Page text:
We finally make it back to our apartment, which is both hotter and smaller than we remember. We bargained hard on rent and in a last negotiation twist, the neurotic South African lady removed the air conditioning remote and will only give it back for another $10 a night. A thin phantom dreadlocked girl sits in the hammock and nods with a tight smile at this righteous manoeuvre. The kids don’t understand what is so special about this cramped apartment anyway; they are tired of listening to our old stories and don’t want to share a bed in a cramped room. Without the chatter of the ghosts and the film of drunken stories the place is just a rundown set of rooms. “This place is absolutely totally nowhere near as good as our last house” says Matilda definitively.
The surf is glorious though over the next few days, mellow and glassy, visible lines stretching right out to the horizon. Arthur and I surf morning and night. The break is near empty yet at the same time it is crowded with ghosts and memories. I fail to catch a cracking wave and watch as Rob slips silently into the barrel. “I missed so many good waves while I was inside,” goes his calypso lilt as he paddles back out afterwards, “Now I’ve got my freedom again man, I’m just gonna catch right up.”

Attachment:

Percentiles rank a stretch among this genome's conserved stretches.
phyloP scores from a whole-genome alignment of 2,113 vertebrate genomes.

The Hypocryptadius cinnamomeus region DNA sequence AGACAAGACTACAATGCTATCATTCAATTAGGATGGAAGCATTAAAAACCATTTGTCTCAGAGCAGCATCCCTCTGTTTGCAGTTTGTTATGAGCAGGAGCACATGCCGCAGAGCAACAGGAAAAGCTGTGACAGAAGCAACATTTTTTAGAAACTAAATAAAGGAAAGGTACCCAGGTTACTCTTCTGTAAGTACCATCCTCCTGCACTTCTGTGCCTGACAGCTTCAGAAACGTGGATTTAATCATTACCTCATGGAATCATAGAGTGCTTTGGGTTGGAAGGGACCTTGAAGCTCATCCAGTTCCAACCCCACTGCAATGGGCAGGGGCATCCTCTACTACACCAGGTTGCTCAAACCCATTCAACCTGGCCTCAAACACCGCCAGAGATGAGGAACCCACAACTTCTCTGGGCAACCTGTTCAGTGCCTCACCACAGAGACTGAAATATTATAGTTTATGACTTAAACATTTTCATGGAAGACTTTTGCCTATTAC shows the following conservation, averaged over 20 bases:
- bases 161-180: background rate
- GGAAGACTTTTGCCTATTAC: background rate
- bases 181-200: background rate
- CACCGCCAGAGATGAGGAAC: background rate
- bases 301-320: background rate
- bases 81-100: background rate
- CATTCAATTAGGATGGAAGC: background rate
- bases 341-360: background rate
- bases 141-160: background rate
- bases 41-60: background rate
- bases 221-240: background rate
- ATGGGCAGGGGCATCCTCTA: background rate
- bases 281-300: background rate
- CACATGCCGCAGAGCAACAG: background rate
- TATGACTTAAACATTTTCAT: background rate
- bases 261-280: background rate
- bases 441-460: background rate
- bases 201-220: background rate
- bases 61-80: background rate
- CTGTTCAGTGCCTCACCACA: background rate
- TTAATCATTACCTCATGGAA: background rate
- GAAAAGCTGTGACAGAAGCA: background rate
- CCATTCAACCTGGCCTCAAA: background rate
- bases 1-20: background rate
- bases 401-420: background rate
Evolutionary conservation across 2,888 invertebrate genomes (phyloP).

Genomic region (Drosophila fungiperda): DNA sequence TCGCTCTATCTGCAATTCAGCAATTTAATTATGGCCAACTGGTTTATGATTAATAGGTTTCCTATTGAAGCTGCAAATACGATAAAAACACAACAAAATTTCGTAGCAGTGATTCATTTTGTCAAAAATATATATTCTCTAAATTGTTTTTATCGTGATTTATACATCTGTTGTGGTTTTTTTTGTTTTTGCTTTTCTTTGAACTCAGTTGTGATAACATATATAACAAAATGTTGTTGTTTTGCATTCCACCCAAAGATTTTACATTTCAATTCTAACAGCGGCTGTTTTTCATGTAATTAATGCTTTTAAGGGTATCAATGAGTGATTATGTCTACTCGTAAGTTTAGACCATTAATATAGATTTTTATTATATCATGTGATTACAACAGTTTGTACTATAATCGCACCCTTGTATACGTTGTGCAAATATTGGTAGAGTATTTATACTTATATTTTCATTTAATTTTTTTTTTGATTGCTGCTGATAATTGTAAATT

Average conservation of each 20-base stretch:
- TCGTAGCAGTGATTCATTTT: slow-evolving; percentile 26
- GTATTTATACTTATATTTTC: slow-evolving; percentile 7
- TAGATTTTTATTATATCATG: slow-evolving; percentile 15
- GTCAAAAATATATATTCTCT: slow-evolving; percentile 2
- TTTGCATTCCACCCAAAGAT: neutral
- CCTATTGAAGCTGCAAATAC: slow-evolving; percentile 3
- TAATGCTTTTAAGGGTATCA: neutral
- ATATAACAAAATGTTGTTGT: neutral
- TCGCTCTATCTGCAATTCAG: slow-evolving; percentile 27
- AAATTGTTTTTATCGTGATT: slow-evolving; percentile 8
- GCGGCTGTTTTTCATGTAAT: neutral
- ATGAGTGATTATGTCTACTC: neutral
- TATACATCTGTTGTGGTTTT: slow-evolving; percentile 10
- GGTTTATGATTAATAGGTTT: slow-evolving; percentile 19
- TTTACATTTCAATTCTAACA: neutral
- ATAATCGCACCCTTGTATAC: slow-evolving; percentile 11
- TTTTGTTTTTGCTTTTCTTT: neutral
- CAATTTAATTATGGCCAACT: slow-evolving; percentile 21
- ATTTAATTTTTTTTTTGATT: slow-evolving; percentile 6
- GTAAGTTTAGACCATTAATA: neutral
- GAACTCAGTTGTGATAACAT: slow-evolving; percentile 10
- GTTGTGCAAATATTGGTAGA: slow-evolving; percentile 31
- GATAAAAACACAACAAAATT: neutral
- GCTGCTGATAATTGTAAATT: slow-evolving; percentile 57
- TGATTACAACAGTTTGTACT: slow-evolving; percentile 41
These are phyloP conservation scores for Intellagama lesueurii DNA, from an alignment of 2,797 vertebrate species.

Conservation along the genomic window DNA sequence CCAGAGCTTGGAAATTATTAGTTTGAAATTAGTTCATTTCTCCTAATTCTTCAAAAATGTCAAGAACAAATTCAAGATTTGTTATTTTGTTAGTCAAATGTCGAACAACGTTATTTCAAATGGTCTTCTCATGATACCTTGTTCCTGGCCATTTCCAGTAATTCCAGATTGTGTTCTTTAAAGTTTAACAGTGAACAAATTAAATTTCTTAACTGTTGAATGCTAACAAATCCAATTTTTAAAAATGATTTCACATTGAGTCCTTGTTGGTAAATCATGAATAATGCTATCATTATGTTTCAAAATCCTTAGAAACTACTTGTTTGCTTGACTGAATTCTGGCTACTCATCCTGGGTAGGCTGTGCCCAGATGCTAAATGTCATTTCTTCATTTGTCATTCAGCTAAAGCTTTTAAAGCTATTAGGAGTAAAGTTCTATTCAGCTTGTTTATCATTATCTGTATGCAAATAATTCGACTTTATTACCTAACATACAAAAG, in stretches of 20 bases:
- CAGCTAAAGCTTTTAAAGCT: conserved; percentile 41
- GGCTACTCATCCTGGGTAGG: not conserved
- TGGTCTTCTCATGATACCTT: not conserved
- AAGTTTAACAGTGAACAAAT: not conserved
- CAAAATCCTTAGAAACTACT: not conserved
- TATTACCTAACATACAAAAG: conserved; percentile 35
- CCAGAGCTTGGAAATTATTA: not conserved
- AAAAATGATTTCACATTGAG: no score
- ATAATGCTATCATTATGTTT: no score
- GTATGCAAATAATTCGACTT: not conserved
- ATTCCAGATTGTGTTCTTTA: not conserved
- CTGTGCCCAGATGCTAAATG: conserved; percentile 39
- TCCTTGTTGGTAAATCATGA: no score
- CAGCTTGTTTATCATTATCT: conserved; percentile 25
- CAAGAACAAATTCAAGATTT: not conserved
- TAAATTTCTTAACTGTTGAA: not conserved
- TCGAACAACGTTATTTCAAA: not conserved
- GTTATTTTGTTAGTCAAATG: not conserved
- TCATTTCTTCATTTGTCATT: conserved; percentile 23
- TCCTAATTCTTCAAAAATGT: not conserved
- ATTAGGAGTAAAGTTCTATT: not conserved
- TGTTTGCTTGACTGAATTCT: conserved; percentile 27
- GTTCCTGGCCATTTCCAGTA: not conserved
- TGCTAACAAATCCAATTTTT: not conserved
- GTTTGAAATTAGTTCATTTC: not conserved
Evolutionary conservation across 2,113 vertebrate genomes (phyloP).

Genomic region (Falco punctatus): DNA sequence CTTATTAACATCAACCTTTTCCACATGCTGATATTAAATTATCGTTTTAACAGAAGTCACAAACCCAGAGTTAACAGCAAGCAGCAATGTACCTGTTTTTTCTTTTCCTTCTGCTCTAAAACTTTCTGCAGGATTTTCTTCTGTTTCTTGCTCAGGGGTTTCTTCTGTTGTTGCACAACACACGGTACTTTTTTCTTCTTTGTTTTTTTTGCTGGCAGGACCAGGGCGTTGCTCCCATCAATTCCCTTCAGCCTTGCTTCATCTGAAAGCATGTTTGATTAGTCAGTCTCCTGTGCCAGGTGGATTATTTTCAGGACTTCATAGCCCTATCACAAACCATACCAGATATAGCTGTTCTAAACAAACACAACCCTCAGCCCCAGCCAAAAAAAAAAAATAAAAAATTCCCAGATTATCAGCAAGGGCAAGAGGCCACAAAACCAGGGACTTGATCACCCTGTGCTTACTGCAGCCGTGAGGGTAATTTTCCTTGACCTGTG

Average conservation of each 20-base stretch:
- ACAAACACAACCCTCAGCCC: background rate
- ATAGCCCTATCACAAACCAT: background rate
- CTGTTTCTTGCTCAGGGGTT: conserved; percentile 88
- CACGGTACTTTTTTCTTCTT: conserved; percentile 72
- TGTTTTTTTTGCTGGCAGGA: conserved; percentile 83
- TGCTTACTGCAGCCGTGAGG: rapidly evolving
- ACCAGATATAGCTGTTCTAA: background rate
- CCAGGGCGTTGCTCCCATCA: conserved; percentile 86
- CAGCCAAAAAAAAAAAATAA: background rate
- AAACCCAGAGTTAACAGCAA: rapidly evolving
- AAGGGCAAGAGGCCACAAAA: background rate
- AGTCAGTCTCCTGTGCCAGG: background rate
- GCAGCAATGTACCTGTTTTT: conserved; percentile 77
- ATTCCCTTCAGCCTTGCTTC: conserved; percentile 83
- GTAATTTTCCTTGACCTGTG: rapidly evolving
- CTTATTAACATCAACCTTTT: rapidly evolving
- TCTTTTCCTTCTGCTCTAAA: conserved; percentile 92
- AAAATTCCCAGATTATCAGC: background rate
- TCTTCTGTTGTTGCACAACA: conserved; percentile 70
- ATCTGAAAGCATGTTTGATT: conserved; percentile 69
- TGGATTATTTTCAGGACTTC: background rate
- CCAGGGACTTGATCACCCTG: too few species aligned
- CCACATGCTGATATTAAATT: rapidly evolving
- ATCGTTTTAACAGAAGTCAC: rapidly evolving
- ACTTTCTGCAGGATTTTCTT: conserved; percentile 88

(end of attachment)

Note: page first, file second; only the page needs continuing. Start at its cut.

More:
And over there is Bob on his sky blue epoxy board, paddling and hollering. Behind him is the German man we call Jesus, with his flowing blond hair and Teutonic precision, his girlfriend on the beach applauding another text-book ride. There are those dark Mexican brothers with the perfectly trimmed beards and the film-star cut-backs. I can see that scary muscle guy with the neck tattoos who keeps snaking my waves. A crowd of ghosts live in this ocean and they are waiting for us every evening. Together we see in the sunsets, call out the sets, we fight for the peaks and float in the lulls.
But Arthur is out there too, my own warm little surfer boy, my flesh and blood; full of life; smiling and chatting non-stop, wanting to make sure that I’ve seen every single wave he’s caught. He silences the ghosts and pulls me back to the present.